Last week I introduced the concept of the ‘planning place’. This is the place where you sketch out your future life’s schedule and accomplishments in a tidy, organized fashion.
There’s just one problem.
Life doesn’t normally stay tidy and organized. Hot water heaters fail. One dentist appointment turns into more dentist appointments. Your best friend entices you to ditch your plans.
So what can you do to take charge of your goals and better incorporate them into your life?
Here are five things you need to be aware of to help your plans stick around.
1) Energy Drains
Energy drains are the things that weigh on your mind and drag you down. They might be difficult phone calls you’ve been meaning to make, decisions you’ve been putting off, or anything that you’re tolerating that drives you nuts.
When thinking about adding in a new goal to your life it can actually be beneficial to first consider what energy drains you can remove. Working through that fight you’ve been having with your sister actually clears the way to having more willpower to put toward your new goal.
Note that you want to pick big ticket, completable items when clearing energy drains. Waiting until the dishwasher is unloaded before embarking on a new project won’t work because doing the dishes is a perpetual task. However, making the decision to move to a better living situation would be appropriate since it is a task that you can finish. Also, don’t be afraid to ask for support or assistance from others with clearing your energy drains.
2) Unsupportive Thoughts
When you embark on a new goal there are going to be thoughts that tempt you away from following through.
For example, if you were thinking about curbing your spending you might notice that your brain has a few standby thoughts that are in direct conflict with this goal.
“I deserve a treat.”
“Just this one time.”
Take a moment to identify the unsupportive thoughts you frequently think that relate to your goal. Notice what feelings and actions would follow these thoughts. When they do come up offer your brain a new perspective with a thought that supports your goal.
3) Supportive Thoughts
Identify a collection of thoughts that are in alignment with what you want to accomplish. These should be thoughts that you actually believe. You might think back to times when you were successful at achieving a goal in the past. What were you thinking at that time?
In my spending example these could be thoughts like:
“There are plenty of other ways to give myself a treat.”
“I can create the life I want one step at a time.”
Again, notice what feelings and actions would follow these thoughts. Try to generate more thoughts on your own that support your goal.
Consider what elements in your environment support or detract from your goal. Maybe attending an exercise class with a friend is a surefire way to keep you on track, while a pantry full of junk food will throw you for a loop.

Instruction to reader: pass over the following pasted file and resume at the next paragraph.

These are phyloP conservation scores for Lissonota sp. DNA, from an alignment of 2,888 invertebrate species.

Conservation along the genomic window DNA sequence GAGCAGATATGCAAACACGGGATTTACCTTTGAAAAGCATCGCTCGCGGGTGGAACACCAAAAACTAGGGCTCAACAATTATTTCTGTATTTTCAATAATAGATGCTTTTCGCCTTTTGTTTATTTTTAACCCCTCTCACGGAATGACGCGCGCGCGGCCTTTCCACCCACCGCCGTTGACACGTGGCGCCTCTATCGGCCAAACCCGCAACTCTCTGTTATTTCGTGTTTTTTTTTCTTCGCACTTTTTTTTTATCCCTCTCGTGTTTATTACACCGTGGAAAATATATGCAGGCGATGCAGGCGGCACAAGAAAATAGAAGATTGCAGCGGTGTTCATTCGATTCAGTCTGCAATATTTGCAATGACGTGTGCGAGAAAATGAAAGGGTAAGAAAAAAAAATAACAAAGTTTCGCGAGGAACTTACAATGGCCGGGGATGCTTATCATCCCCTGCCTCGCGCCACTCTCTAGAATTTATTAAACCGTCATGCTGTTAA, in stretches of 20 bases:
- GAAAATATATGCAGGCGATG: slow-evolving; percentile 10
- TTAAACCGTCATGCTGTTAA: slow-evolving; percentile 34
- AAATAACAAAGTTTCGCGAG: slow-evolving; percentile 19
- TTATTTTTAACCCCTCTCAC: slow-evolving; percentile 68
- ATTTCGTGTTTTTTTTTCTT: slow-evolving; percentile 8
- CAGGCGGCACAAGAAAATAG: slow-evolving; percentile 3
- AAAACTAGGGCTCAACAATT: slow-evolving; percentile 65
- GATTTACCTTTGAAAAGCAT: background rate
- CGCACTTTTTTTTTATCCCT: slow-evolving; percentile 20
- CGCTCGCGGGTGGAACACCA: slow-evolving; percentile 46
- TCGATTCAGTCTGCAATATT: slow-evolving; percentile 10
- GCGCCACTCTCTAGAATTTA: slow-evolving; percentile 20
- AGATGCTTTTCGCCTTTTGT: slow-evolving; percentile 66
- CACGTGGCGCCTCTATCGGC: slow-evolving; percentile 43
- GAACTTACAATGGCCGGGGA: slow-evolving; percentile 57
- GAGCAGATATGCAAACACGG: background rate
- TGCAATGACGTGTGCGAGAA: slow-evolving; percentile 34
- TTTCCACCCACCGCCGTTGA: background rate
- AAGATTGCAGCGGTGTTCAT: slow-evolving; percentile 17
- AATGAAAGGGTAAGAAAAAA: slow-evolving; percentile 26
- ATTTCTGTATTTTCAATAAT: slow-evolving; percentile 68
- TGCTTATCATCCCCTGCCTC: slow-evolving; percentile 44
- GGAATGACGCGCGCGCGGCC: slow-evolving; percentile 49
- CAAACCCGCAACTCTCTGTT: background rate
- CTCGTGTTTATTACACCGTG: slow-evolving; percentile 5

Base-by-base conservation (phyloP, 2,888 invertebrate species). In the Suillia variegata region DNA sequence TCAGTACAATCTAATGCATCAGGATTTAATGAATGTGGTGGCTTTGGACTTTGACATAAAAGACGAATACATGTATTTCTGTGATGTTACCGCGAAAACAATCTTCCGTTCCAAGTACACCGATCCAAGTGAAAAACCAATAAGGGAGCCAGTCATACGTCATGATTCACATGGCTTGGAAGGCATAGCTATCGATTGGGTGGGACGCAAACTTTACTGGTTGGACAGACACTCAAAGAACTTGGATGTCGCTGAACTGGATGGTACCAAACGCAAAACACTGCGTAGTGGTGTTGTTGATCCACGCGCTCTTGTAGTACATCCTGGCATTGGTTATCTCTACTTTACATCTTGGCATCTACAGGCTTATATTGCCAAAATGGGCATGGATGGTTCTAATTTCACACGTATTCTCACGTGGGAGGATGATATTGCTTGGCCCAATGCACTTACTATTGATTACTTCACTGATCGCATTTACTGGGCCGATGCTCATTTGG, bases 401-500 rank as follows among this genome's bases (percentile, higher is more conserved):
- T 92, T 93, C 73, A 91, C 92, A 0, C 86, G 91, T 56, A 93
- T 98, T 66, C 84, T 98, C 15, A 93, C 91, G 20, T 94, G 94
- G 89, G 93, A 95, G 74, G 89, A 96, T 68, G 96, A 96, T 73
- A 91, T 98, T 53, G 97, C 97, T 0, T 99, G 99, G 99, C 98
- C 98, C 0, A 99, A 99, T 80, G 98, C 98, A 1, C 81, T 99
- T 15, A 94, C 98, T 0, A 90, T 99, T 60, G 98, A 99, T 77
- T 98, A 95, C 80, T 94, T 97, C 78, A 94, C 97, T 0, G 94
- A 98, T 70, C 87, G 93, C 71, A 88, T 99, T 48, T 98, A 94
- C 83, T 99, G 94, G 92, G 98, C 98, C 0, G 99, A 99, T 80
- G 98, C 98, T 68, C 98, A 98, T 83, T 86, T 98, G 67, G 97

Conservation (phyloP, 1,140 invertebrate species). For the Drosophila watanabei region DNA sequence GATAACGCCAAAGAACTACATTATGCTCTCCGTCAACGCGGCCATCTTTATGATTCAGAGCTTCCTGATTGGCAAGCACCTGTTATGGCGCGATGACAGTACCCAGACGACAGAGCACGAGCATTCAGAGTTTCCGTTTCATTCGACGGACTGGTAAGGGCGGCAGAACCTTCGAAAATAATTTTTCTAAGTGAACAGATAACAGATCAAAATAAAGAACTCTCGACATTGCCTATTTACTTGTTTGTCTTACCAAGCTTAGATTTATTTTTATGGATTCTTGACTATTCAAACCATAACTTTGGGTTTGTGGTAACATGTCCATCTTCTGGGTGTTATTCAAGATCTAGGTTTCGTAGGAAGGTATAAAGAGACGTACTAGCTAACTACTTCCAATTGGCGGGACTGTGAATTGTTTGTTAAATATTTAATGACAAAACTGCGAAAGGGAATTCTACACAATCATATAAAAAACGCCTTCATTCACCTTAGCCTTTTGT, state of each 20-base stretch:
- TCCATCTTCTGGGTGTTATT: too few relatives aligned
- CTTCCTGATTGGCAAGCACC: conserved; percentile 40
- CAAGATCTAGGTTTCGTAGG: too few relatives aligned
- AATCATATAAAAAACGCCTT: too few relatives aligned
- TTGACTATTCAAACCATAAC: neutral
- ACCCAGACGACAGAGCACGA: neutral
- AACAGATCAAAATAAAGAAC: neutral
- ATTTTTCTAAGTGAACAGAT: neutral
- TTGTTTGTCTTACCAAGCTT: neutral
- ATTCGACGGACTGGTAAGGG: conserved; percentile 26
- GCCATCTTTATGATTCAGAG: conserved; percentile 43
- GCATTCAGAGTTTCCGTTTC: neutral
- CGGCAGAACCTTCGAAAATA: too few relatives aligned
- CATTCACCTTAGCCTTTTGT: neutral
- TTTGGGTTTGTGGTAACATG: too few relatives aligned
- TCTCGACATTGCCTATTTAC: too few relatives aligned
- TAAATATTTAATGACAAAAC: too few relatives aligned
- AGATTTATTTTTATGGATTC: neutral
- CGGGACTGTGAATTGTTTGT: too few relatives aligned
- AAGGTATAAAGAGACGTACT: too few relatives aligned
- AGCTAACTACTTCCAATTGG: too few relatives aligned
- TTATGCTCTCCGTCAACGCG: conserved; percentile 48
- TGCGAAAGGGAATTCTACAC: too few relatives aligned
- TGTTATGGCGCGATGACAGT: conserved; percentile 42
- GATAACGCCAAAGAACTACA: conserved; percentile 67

Consciously clean up and create an environment that will be conducive to your success.
Another trick for considering your environment is to write about how you will handle any difficulties that crop up. For example, if you were trying to avoid gluten you might write about how you would handle the situation of going to a restaurant that provides a free bread basket.
Think ahead and prepare yourself for these situations. This will give you a plan for when they actually occur and assist you in actually following through with your intention.
One final technique to support you in achieving your goals is the concept of re-commitment. It is pretty much assured that something will come up that will throw you off track.
It can be helpful to expect this to happen and to give yourself the chance to re-commit to your goal. Don’t think of your goal as an all or nothing endeavor aka “I will do this perfectly or I won’t do it at all!”. Instead, realize that you can continually re-focus and adjust your course when you get off track.
Keeping a plan requires a great deal more consideration than making a plan, but the extra effort should be pay off in the long run. Good luck!
Which of these items would be most helpful to you as you work on your next goal? Were there any you hadn’t considered before? Any ideas that I missed? Leave a comment with your thoughts below!
Luann Combs says
Thanks, Alison. This is a great concept and I for sure am going to pay more attention to my energy drains. I just began working through the Career Unstuckinator and it is extremely helpful. Please don’t sell yourself short by just working with 20 and 30-somethings. You have your finger right on the pulse with us 50-somethings too! I have been a lifelong career changer (longest job is 5 years!) and I can tell you that your advice is better than What Color is My Parachute. I think I fall into the category of dismissing away the career I really would like to have. Time to get free! 🙂 Thanks for the great help! – Luann Combs, Kennewick, WA
Wow! Luann, I so appreciate you taking the time to write me that my work has been helpful to you! And thanks also for the comment on the age demographic my website targets. I’m currently planning a re-design of my website that will remove the references to young professionals. I do wind up working with people of all ages. Please shoot me an email if there’s anything else I can do to support you.